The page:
Amazon's Disc+ On Demand Could Be Big
Amazon has unveiled a "limited time only" promotion called Disc+ On Demand that has the potential to change the way we consume media. Now when you purchase select DVD or Blu-ray discs, you can download a digital copy of your film for instant viewing via your Mac, PC, Roku, TiVo, and more. This promotion is the perfect way to get a little more out of the Christmas gifts you buy for others; you can watch the movies first.
As with most promising ideas, Disc+ On Demand comes with a few catches:
- Selection: Amazon has only roughly 300 Disc+ On Demand titles available, out of its hundreds of thousands of DVDs.
- Quality: all Disc+ On Demand downloads are standard definition only, so don't expect to fully utilize your 1080p display.
- Limits: downloads are treated as Amazon Video On Demand rentals, meaning the terms limit customers to a 24 hour or 30-day window and require a U.S. address, due to licensing issues.
Shortcomings aside, Amazon may be onto something big here. DVD sales slumped hard in 2008, and though Blu-ray has grown in popularity, digital downloads and streaming Internet video has put physical media under threat. But Amazon could rescue DVD sales with Disc+ On Demand, enticing its customers with the delicious carrot of instant gratification -- a beast that emerges frequently during holiday seasons. Also, Amazon got a head-start on Best Buy's similar download service, which is due in 2010, so if this concept blows up, Best Buy might come off a copycat.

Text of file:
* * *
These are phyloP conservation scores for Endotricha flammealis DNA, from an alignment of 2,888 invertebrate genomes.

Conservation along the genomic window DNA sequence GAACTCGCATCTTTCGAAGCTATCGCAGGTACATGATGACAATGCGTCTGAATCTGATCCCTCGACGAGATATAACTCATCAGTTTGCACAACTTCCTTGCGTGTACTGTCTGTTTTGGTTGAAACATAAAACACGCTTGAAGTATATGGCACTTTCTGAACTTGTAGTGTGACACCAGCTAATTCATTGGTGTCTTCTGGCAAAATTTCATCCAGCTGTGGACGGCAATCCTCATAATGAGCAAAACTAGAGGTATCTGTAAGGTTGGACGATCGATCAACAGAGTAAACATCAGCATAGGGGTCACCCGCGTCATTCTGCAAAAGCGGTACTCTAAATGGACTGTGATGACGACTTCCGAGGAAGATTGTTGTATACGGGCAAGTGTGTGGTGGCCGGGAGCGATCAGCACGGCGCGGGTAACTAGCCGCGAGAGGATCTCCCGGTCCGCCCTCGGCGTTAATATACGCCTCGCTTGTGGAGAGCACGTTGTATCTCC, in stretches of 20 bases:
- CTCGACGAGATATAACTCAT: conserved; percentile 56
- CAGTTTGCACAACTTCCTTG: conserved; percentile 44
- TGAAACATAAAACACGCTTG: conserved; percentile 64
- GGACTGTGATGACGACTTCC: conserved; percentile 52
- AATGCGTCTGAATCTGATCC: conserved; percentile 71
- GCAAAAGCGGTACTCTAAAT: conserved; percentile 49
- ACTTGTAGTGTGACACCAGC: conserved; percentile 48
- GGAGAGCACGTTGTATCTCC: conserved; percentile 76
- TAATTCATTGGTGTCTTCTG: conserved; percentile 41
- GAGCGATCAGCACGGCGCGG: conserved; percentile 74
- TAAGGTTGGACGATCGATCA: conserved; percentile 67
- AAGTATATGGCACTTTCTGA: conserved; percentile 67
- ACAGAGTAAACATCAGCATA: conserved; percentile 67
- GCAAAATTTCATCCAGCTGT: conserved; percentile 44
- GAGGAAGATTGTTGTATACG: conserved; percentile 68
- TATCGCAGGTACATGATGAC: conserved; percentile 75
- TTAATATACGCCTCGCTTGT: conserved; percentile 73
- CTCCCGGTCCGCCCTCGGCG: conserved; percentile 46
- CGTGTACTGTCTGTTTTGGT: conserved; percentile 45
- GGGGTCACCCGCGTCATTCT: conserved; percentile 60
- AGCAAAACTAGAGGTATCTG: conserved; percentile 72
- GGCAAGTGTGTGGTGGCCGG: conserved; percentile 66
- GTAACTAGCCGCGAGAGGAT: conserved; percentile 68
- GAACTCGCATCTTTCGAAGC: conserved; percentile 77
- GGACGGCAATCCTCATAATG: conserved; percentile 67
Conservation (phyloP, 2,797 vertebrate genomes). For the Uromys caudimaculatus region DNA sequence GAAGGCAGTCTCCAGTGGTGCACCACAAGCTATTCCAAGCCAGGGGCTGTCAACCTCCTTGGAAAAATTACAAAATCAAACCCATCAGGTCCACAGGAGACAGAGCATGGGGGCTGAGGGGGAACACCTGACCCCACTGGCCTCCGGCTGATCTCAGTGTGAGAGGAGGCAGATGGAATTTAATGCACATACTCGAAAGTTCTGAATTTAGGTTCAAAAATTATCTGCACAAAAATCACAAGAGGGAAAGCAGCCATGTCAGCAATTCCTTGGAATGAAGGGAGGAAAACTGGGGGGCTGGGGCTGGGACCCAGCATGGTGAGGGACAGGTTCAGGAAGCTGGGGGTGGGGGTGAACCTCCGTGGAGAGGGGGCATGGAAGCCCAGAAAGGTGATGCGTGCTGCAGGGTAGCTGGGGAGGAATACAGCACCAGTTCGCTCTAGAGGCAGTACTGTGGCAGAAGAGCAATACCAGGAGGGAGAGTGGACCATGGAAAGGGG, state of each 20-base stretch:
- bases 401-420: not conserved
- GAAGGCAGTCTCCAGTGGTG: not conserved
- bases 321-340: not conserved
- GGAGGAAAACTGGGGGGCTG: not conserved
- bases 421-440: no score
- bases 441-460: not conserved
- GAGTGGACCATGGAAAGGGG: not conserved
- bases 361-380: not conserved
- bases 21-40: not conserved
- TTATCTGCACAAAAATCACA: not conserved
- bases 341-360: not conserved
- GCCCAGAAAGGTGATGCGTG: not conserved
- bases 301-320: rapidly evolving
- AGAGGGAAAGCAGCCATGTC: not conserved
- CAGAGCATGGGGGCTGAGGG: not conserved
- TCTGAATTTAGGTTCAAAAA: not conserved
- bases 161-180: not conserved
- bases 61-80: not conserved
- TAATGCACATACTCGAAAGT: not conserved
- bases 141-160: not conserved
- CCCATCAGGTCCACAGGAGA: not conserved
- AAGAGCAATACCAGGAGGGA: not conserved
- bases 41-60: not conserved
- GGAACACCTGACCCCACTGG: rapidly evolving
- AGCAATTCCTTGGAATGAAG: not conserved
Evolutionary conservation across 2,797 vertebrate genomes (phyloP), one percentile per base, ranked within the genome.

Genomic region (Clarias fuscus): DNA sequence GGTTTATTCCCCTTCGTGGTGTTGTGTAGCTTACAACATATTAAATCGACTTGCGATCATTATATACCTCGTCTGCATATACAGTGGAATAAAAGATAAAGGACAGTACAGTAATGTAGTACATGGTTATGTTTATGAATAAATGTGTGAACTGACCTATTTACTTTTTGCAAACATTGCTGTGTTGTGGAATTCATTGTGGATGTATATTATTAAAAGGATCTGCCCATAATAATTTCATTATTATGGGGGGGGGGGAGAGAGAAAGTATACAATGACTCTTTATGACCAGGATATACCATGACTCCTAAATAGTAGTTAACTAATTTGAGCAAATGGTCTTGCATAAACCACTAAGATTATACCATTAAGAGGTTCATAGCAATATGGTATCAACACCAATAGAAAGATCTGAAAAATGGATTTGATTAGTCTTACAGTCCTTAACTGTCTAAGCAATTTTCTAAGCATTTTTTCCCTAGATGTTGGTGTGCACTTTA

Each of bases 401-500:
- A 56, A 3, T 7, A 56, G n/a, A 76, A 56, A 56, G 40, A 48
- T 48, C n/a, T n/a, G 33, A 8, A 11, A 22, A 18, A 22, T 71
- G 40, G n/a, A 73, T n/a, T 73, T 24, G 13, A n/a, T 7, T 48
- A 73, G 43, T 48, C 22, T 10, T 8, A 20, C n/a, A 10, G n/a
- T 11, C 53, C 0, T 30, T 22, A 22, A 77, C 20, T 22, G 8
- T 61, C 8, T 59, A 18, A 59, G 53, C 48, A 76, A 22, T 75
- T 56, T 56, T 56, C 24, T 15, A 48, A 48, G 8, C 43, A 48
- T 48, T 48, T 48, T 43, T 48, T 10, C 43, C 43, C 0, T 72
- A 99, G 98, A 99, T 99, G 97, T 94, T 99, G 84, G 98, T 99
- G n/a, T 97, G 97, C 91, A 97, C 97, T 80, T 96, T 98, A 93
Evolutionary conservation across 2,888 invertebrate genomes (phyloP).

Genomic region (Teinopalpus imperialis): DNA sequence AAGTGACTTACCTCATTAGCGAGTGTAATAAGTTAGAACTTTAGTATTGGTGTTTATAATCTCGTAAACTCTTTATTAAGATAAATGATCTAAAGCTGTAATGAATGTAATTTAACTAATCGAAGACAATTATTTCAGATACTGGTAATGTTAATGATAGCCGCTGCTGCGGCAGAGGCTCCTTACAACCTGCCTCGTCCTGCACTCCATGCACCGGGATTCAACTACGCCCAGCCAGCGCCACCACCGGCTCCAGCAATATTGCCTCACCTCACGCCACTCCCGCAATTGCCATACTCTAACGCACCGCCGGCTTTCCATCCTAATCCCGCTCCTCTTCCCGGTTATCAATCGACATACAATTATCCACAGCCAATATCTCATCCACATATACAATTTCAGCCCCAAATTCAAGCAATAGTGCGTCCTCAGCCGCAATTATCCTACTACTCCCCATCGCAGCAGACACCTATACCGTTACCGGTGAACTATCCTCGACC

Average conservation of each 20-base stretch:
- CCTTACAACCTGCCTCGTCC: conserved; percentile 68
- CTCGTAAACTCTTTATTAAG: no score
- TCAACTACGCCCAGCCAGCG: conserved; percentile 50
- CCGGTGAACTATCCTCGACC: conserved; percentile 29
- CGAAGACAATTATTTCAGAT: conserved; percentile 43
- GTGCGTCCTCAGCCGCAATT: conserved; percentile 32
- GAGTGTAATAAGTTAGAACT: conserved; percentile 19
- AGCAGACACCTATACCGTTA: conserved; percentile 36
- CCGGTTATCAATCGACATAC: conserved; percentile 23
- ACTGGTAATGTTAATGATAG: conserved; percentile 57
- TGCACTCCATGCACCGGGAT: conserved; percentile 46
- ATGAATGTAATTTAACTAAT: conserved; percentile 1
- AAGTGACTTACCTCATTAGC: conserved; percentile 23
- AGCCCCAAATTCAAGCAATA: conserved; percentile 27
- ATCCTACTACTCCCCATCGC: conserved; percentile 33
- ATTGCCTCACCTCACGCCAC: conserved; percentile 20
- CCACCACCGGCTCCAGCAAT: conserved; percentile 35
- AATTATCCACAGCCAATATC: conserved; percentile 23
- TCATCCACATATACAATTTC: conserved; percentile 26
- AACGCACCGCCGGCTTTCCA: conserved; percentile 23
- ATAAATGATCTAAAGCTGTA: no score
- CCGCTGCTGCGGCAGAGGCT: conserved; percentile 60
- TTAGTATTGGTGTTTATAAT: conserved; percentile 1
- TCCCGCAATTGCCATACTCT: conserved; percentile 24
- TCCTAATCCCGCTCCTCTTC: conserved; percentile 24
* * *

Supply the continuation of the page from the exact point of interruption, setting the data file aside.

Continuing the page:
There's a lot of room for growth with Disc+ On Demand. Amazon would be smart to broaden selection, improve viewing quality, and turn Disc+ On Demand titles into permanent fixtures.
But it's the potential for offshoots and evolution that make Amazon's concept truly fascinating. A blog dedicated to eBook readers pointed out that if Amazon adds a plus sign to other forms of its media, it could have a massive success. Imagine purchasing a hardcover book on Amazon and receiving a free (or modestly priced) eBook edition of the same title. So if you don't want to always lug around all 1088 pages of Stephen King's Under the Dome, you can choose the convenient times to read it on your Kindle instead, leaving the hardcover on your nightstand, perfect for those still wary of the eBooks phenomenon. The same goes for Amazon MP3. Want the CD for prosperity's sake, but also the MP3 on your iPod? Purchase one, get the other. Simple as that.
In order to make Disc+ On Demand work, Amazon needs to extend it into permanence and scrap the "limited time only" tag. Likely Amazon is reluctant to do so given the service's infancy, but if it lifts off the ground, Amazon can mature and broaden it to eBook+ On Demand and MP3+ On Demand, and truly change the game.